Lethal Injection: South Dakota's new lethal injection law, signed by the governor Friday, avoids the prior mistake of specifying the details in the statute. The corrections officials will now determine the protocol, Katie Brown of the Rapid City Journal reports.
Humor Pics on the judicial system from The Onion are here (hat tip: Capital Defense Weekly).
NY Sex Offender Commitment: If NY Governor Eliot Spitzer's revised "civil confinement" law passes, sex offenders that are deemed a threat to the community after release would be confined in psychiatric treatment centers. The AP story by Mark Johnson also explains that sex offenders will be assessed to see if they are still a threat, then a jury will decide if they would re-offend. If yes, the judge will decide between psychiatric confinement or "intensive supervision." An Office of Sex Offender Management would be created to ensure the offenders "judged likely to reoffend" are put away.
Bright green license plates for "habitual and child-oriented" sex offenders in Ohio, if a bill by Rep. Michael DeBose and Senator Kevin Coughlin is passed. A previous bill to have pink license plates did not pass. Ohio however, already has yellow plate tags for repeat DUI offenders as reported in this AP story.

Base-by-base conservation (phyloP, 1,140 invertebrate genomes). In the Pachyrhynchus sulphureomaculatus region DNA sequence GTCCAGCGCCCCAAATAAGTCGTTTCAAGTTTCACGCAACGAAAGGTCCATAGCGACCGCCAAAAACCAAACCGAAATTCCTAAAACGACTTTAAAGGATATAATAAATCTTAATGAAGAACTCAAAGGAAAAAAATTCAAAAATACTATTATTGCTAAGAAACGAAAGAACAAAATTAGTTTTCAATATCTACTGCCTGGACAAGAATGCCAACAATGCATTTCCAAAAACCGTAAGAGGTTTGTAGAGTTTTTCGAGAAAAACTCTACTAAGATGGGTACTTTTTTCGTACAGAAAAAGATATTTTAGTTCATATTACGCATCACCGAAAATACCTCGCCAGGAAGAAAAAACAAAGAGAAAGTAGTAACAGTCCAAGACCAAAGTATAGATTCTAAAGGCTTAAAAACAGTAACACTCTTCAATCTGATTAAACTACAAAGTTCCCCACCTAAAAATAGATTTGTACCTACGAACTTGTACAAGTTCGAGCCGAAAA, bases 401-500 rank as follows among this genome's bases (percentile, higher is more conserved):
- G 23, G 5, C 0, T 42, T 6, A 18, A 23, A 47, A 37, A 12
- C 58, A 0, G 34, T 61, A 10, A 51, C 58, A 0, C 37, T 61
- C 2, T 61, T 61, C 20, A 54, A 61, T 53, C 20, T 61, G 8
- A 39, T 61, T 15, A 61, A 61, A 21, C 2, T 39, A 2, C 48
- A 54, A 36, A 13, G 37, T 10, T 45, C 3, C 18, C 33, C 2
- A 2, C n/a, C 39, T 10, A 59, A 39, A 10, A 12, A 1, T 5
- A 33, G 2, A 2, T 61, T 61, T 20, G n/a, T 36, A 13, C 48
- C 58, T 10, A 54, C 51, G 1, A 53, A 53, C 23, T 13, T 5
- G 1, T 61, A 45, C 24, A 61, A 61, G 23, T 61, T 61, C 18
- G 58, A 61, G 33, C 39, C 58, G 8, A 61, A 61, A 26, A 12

The only inmate on death row for rape is appealing his conviction in New Orleans. 42-year-old rapist, not named to protect the victim, was convicted in 2003 of the aggravated rape of his 8-year-old stepdaughter in 1998. KATC's report explains, "the man is the only person convicted under the 1995 law, which allows the death penalty for aggravated rape of [a child] less then 12 years old." Montana, Oklahoma, and South Carolina are the only other states that allow capital punishment for child rape. His appeal is based on errors by prosecution and the argument that his "penalty is disproportionate to the crime." The story incorrectly states that "the U.S. Supreme Court ruled in 1977 that murder was the only crime for which the death penalty was constitutional." In fact, in Coker v. Georgia, 433 U.S. 584, 597 (1977), the Court expressly limited its holding to adult-victim rape cases.
Don't abolish the death penalty, fix it. The Baltimore Sun has an interesting op-ed by former prosecutor and New Jersey legislator John F. Russo. In it are excerpts from his dissent from the report of the New Jersey Death Penalty Study Commission. He, unlike the other members, believes "that the death penalty should be available for extreme cases such as for serial killers and terrorists, or in situations where an unpaid ransom results in the killing of a child." He argues on points made by the Commission on the death penalty including deterrence, cost, and the risk of execution of innocent people. The Commission's report can be found here.
Laws on sex offenders using the internet have gotten even tougher. New Jersey is now proposing that on top of the offenders having to register their online identities and be restricted from certain sites, they would get five years in jail if they were trying to "solicit a child" on the computer. Online dating serivces would also have to report if they do background checks. As reported here, the bill includes check ups of the offenders' computer equipment and installation of equipment that lets law enforcement know the offender is on the computer.